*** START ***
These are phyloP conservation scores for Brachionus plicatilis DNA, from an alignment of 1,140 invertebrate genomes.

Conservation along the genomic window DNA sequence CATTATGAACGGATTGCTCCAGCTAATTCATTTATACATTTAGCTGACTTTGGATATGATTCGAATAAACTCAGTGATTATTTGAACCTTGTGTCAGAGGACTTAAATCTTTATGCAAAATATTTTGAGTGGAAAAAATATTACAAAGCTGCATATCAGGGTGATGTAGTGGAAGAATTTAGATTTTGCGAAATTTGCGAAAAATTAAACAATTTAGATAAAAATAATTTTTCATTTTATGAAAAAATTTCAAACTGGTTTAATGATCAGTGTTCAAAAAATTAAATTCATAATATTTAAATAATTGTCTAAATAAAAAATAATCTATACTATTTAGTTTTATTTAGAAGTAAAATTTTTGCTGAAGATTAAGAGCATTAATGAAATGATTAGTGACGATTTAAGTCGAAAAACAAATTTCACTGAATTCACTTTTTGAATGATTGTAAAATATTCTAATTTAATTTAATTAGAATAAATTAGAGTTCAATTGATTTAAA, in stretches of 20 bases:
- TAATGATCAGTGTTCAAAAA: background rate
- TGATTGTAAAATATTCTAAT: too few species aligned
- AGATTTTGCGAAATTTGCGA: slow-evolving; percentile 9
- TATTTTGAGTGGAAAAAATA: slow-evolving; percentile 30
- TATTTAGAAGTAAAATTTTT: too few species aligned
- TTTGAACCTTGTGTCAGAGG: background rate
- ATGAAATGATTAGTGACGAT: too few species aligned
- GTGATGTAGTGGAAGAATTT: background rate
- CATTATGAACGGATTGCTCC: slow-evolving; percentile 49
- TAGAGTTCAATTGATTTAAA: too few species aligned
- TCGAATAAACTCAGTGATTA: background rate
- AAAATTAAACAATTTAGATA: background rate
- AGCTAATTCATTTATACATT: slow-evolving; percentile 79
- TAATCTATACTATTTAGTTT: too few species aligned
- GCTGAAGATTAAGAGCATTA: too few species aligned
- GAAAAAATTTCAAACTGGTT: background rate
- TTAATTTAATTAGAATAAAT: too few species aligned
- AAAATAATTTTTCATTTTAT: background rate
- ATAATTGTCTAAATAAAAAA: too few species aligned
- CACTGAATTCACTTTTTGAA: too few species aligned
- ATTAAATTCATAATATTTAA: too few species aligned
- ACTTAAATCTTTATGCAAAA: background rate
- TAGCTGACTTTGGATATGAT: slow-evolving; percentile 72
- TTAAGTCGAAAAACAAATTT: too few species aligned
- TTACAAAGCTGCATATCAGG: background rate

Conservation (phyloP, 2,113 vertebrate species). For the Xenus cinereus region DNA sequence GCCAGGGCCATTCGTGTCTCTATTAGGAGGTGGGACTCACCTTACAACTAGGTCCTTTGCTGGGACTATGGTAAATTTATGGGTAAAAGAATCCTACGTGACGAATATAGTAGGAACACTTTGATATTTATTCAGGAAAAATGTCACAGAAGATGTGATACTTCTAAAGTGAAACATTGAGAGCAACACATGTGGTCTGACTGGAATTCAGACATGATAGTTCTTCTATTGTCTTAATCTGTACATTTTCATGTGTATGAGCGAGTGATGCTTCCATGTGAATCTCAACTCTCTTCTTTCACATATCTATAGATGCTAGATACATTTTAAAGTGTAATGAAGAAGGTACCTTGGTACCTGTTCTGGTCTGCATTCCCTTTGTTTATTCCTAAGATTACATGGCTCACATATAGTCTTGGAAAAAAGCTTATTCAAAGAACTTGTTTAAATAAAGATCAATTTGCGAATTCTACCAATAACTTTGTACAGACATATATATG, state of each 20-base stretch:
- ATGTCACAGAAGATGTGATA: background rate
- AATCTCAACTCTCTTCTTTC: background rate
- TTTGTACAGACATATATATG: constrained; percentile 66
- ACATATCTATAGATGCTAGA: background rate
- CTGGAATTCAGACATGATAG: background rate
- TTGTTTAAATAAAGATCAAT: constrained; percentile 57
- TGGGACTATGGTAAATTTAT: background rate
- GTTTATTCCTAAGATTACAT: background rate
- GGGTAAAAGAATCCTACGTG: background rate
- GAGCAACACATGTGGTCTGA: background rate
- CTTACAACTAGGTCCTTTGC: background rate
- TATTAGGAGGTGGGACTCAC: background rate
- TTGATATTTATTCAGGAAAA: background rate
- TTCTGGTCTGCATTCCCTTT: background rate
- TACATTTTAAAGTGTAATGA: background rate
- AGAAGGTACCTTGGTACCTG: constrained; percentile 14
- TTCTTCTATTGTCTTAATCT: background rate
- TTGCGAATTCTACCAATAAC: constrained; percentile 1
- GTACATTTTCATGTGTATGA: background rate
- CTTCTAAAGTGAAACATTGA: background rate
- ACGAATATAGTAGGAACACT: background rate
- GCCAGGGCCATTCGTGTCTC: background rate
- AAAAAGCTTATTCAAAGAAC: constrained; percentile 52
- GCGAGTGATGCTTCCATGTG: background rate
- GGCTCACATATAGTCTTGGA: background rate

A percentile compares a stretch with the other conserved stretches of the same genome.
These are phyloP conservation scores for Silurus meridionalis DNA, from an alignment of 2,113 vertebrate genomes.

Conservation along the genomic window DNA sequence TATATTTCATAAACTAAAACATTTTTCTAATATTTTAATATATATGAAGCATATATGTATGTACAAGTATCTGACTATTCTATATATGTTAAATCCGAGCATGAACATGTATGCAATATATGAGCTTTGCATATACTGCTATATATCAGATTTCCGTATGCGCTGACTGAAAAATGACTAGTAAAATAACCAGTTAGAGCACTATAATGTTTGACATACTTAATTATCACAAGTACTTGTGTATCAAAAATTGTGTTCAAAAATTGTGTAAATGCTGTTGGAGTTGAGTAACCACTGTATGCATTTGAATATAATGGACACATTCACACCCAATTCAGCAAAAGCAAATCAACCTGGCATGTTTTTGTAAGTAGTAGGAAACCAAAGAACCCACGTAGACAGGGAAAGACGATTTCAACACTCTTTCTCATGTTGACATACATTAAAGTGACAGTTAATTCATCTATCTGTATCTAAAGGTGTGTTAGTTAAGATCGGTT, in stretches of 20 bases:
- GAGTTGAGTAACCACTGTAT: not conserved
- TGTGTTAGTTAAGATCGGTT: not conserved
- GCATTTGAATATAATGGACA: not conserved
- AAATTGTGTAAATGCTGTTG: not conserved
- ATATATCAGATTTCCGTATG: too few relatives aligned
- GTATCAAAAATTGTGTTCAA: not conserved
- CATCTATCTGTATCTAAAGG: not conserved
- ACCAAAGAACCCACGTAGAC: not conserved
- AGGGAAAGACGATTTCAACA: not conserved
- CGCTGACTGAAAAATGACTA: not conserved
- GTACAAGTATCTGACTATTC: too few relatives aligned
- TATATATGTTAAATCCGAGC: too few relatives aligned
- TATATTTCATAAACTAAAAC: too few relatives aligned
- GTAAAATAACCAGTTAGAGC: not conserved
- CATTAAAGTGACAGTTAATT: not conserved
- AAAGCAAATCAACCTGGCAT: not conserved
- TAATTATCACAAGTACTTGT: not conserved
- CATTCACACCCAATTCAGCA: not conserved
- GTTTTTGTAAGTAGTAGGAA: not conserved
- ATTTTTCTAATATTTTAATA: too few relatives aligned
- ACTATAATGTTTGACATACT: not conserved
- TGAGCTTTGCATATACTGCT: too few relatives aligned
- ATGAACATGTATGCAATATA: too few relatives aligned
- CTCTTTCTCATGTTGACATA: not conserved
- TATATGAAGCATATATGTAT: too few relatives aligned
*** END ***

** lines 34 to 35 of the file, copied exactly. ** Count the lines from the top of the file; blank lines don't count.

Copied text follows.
- TTGTTTAAATAAAGATCAAT: constrained; percentile 57
- TGGGACTATGGTAAATTTAT: background rate